The School of Hard Rocks

Living in the high desert southwest for over thirty years has necessitated the study of alternative planting methods. With the graduation from the "School of Hard Rocks" it became evident to me that the most important aspect of Southwest gardening is site preparation - both soil and barrier.

Soil amendments are necessary for a successful garden plot. A mixture of native soil, sand, and humus, humus, humus is ideal and then mulch those plants after placing them in the earth.

The creation of micro-climates within your yard can block sun and wind and can also be used to retain moisture. A wall built of blocks will be sturdy and permanent, but a wall of stone is the best building material. The stone offers a natural moisture retentive barrier.

Once your plantings are mature, they also act as an effective wind break. Staking young trees is also important since gale-force winds can tip a tree on its side. A cold wind also adds more stress to an exposed plant, lowering the temperature and robbing it of moisture.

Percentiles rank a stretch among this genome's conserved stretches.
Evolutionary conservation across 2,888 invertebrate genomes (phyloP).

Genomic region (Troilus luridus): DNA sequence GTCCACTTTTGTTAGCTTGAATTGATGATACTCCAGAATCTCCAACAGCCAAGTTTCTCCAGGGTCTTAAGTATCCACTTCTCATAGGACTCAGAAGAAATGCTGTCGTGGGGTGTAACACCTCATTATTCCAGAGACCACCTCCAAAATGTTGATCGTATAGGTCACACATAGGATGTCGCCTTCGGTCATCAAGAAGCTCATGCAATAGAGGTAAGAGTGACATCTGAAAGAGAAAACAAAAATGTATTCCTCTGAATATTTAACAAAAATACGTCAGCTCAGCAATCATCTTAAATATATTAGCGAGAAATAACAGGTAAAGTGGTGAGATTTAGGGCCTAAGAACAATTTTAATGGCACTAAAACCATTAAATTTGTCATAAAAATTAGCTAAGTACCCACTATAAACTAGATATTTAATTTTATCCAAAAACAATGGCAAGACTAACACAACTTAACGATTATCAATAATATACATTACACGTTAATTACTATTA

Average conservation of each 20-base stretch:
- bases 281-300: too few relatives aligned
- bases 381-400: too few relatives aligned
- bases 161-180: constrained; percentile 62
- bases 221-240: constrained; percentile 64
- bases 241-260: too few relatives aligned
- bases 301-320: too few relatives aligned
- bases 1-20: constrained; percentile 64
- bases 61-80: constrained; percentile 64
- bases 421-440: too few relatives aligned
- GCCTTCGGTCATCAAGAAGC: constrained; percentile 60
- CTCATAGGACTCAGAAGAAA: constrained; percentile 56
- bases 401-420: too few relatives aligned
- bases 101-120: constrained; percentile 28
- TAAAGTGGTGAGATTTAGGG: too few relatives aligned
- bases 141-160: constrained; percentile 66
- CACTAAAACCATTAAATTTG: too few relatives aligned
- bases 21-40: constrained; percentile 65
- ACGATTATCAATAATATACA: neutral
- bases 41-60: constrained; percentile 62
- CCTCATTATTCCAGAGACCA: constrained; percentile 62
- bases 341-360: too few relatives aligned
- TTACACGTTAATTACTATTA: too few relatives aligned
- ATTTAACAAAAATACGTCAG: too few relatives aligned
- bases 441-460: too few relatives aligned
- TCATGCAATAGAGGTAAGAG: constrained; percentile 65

The past few winters have been mild and there hasn't been much wind or frost damage. With preparation and protection, some headaches can be avoided if we are visited with adverse conditions this winter. If cold enough, even mesquite trees will freeze.

Preparation for the possible winter freeze should be considered. What methods can be used to protect susceptible plants? Mulch and newspaper are effective covers for small plants, but for the larger bushes and trees consider using blankets, large pieces of cardboard or canvas to drape over the exposed extremities. Do not use plastic.

If you have questions as to cold hardiness of plants, visit a mature neighborhood in your area. The plants that have survived are a good indication of what might be successful in your garden.

Barbara Kishbaugh
October, 1996